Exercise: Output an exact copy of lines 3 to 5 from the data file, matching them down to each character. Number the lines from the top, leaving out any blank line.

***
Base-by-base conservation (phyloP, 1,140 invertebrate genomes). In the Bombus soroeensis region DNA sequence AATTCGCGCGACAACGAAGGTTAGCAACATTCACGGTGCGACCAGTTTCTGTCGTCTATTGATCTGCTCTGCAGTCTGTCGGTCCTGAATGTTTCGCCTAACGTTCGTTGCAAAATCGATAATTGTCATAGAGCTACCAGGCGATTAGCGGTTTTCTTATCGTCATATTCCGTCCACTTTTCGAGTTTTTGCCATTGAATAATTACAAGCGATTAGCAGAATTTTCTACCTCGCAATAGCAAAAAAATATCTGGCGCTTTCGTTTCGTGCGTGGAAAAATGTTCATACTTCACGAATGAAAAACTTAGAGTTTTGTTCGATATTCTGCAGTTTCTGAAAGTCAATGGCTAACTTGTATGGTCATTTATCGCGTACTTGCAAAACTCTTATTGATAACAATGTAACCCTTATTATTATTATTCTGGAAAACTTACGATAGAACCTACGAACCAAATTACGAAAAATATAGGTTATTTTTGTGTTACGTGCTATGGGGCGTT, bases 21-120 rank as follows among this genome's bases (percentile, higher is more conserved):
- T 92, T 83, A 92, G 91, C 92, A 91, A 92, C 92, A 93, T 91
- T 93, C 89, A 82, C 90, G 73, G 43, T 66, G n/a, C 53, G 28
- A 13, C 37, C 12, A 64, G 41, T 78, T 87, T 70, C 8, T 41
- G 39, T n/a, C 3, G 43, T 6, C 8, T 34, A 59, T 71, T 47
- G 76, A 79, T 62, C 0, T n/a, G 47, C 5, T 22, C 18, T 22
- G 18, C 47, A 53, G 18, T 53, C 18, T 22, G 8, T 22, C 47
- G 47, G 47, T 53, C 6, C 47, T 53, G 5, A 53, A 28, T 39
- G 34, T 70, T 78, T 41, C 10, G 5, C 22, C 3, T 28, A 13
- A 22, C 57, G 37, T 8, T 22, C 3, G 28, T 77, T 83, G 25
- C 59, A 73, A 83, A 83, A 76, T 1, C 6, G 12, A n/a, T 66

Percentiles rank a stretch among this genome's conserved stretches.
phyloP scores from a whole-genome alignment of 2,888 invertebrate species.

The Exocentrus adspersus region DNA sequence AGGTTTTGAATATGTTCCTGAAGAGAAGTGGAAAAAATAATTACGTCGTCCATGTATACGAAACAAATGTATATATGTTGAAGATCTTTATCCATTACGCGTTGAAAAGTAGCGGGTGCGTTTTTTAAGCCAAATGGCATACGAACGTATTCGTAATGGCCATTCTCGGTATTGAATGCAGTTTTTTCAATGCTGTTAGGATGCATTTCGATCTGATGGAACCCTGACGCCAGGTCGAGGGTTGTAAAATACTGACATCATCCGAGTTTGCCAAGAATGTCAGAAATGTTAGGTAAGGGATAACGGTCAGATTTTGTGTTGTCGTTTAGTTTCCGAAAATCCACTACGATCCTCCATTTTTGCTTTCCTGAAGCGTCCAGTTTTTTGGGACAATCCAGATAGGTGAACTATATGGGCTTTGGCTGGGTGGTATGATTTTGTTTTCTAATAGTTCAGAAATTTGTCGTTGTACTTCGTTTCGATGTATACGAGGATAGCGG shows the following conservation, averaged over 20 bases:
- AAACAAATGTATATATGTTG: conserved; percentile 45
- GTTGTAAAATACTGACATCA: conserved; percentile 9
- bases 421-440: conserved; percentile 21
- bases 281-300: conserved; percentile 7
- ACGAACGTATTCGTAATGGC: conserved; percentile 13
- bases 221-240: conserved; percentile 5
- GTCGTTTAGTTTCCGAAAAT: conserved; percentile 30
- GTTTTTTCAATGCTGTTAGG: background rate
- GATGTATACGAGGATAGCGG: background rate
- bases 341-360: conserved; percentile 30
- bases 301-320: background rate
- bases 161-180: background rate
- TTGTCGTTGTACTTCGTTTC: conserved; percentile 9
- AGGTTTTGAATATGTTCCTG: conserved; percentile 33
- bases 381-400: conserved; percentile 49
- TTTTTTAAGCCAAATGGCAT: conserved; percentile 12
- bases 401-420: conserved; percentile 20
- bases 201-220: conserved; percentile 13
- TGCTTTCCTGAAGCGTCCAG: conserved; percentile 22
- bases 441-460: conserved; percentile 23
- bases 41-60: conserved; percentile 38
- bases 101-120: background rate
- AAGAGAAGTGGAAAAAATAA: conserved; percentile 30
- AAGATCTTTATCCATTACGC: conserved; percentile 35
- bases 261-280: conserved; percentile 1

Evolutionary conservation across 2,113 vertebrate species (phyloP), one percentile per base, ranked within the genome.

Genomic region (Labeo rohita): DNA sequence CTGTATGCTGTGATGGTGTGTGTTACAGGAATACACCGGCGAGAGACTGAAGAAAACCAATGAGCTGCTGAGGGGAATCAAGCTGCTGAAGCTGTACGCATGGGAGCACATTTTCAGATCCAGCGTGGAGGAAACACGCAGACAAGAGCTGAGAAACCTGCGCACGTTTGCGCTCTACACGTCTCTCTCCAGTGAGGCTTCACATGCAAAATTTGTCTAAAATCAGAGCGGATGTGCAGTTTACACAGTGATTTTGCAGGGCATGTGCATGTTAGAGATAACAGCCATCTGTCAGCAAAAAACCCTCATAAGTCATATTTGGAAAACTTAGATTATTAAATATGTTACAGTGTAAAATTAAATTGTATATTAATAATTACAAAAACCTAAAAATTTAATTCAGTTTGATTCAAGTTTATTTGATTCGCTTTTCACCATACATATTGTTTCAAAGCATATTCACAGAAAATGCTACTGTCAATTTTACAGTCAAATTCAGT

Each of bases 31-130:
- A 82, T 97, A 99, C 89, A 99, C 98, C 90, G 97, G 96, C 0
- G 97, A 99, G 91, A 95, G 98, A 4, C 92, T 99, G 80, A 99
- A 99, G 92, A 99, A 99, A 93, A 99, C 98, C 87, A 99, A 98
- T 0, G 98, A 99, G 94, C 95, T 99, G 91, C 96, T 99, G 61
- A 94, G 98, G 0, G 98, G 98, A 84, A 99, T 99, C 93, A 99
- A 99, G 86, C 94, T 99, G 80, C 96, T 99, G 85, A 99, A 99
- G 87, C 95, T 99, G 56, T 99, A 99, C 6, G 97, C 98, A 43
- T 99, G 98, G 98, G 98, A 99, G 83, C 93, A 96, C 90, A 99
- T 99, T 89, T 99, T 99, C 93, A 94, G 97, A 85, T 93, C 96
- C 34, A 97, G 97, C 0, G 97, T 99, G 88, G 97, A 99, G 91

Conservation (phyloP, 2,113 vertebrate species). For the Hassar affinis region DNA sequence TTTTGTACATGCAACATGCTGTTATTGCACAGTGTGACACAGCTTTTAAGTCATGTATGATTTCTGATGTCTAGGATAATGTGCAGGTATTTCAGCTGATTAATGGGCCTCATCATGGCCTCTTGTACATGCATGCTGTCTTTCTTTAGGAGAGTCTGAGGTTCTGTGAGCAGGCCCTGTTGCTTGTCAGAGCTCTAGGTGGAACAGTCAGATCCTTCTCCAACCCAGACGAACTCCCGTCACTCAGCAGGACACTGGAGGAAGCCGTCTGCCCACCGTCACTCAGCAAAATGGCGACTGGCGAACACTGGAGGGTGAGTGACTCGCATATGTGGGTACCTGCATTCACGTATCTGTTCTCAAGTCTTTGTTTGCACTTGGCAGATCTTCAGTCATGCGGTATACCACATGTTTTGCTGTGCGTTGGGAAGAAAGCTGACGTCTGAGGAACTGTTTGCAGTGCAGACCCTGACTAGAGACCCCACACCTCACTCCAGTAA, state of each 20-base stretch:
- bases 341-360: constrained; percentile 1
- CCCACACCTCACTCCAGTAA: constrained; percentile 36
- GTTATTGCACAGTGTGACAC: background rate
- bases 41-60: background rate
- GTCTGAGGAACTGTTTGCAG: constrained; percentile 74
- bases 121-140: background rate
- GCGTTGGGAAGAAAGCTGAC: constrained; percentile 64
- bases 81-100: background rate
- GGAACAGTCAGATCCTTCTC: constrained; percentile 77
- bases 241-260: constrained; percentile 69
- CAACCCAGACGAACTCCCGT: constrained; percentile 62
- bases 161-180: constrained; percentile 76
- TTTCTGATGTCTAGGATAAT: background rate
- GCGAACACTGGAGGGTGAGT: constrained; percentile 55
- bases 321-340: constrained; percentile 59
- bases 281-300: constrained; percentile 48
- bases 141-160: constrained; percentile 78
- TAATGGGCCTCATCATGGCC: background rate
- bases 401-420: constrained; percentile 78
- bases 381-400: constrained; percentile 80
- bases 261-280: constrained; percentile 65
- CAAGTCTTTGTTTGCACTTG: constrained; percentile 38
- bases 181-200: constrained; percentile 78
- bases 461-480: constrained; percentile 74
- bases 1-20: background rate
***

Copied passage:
- T 93, C 89, A 82, C 90, G 73, G 43, T 66, G n/a, C 53, G 28
- A 13, C 37, C 12, A 64, G 41, T 78, T 87, T 70, C 8, T 41
- G 39, T n/a, C 3, G 43, T 6, C 8, T 34, A 59, T 71, T 47